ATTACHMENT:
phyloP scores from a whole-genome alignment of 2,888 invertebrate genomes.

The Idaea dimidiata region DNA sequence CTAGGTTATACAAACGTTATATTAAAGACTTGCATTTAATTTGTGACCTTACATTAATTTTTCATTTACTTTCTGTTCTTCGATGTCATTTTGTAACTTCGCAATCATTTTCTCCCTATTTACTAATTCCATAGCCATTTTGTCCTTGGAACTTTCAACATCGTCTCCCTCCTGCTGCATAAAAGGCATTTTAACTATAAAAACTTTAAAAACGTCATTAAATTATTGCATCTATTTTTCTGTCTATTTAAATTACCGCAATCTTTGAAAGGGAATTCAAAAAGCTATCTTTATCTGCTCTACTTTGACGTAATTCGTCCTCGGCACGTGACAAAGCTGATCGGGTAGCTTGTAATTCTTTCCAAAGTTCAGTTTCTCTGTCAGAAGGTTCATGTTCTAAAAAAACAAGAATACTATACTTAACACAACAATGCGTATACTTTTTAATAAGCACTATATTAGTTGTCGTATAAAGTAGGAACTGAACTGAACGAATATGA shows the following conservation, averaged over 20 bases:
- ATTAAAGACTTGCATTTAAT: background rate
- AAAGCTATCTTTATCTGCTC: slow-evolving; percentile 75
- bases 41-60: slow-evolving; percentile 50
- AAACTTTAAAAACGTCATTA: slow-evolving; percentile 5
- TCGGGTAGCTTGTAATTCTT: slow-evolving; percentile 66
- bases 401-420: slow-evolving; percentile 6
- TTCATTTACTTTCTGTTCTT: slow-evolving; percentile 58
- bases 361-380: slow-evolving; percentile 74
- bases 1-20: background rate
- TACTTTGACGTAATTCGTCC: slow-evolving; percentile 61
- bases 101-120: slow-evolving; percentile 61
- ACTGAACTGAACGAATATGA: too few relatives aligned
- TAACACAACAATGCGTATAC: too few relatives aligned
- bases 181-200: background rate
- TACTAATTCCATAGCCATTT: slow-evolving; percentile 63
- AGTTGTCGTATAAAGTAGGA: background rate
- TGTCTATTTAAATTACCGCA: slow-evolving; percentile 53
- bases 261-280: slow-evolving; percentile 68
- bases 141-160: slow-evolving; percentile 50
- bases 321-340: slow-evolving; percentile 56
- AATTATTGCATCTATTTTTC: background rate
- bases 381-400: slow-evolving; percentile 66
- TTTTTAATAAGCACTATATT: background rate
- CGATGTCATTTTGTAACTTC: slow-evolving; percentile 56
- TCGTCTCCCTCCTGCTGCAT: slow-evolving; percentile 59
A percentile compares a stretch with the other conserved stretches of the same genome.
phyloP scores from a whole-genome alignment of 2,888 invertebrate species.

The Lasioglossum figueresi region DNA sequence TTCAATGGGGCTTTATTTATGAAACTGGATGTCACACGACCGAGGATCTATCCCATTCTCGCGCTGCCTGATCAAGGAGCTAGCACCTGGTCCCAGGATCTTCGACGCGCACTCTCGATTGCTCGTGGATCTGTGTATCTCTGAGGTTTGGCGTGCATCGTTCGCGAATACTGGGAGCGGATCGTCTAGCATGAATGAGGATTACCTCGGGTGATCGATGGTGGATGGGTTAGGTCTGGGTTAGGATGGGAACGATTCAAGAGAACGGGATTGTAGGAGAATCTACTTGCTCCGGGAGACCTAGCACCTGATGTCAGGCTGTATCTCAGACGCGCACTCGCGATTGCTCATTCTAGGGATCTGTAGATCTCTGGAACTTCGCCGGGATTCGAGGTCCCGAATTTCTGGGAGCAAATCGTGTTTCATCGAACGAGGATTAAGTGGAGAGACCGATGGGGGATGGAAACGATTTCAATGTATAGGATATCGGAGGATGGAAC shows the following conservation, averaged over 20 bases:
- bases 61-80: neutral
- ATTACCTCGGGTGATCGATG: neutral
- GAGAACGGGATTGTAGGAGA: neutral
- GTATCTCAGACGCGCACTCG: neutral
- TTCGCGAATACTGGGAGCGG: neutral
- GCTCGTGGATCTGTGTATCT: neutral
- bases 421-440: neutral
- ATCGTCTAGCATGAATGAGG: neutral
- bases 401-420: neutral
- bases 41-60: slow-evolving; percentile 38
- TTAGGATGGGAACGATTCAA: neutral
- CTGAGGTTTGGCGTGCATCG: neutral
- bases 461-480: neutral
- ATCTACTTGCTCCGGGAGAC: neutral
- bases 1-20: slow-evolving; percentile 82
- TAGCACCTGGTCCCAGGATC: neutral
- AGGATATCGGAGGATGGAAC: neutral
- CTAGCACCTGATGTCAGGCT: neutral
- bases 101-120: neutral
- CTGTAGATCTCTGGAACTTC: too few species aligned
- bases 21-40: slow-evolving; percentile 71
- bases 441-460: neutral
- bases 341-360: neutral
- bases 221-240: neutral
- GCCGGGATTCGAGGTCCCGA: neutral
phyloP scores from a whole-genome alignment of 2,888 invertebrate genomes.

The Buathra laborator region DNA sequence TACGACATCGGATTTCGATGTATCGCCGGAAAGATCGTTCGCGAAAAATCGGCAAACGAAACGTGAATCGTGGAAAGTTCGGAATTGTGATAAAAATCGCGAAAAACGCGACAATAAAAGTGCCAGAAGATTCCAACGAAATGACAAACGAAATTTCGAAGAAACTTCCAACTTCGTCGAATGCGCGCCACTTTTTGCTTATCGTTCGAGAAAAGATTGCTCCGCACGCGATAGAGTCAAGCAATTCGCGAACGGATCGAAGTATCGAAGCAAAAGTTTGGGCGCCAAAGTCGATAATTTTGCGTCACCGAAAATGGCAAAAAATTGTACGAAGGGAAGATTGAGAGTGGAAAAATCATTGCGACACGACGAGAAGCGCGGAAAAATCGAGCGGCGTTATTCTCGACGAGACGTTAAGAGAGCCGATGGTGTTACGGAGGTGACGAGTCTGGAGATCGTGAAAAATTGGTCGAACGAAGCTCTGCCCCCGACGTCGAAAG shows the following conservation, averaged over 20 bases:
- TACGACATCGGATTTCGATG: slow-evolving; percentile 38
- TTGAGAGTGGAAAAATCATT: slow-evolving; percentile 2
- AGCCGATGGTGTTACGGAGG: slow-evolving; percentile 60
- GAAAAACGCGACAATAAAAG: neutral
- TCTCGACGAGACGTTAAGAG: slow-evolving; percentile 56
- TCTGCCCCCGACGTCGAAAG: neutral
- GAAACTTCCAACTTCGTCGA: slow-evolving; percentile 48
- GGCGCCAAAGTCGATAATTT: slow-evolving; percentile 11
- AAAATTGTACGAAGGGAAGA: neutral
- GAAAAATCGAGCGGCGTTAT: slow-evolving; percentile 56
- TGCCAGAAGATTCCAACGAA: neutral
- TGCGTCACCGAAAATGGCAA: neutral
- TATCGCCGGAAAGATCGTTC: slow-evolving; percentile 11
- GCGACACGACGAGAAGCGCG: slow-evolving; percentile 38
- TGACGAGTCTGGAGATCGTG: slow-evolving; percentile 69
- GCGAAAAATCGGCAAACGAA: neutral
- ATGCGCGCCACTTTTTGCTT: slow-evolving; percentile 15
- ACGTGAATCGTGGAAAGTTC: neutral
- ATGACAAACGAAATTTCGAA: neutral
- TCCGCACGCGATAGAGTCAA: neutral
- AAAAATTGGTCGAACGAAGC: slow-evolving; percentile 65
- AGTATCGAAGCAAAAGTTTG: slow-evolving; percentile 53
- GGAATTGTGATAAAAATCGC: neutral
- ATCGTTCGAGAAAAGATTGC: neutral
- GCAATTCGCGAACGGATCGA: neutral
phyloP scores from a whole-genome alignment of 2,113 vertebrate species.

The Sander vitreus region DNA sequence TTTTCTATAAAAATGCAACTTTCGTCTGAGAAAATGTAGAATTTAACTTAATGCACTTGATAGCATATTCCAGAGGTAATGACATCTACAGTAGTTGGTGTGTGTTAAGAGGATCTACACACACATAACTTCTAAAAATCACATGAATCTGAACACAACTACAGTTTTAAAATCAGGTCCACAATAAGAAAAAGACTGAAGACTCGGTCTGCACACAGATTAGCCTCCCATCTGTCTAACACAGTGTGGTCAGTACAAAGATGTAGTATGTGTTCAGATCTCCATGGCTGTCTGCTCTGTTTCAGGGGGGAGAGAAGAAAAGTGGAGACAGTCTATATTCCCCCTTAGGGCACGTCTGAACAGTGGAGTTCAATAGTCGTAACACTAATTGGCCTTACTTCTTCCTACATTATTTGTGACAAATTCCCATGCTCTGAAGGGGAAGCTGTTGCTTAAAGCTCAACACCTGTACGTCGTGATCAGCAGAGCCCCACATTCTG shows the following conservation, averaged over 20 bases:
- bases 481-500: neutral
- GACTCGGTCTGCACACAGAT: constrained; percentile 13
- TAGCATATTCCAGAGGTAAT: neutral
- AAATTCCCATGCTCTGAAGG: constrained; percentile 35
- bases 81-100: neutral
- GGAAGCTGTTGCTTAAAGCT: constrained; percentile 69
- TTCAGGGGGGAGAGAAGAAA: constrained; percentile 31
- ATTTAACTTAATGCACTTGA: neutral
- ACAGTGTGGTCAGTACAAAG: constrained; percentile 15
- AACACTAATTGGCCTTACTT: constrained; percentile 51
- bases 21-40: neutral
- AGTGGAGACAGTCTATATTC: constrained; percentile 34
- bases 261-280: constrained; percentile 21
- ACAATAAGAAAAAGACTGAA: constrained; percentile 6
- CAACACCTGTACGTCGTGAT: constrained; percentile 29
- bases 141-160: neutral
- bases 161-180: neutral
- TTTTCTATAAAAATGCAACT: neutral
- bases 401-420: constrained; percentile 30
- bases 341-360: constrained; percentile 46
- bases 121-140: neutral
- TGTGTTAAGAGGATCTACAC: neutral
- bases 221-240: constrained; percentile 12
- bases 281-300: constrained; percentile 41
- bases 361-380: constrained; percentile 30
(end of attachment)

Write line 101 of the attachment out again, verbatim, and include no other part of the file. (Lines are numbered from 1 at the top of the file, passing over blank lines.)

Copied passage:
- bases 161-180: neutral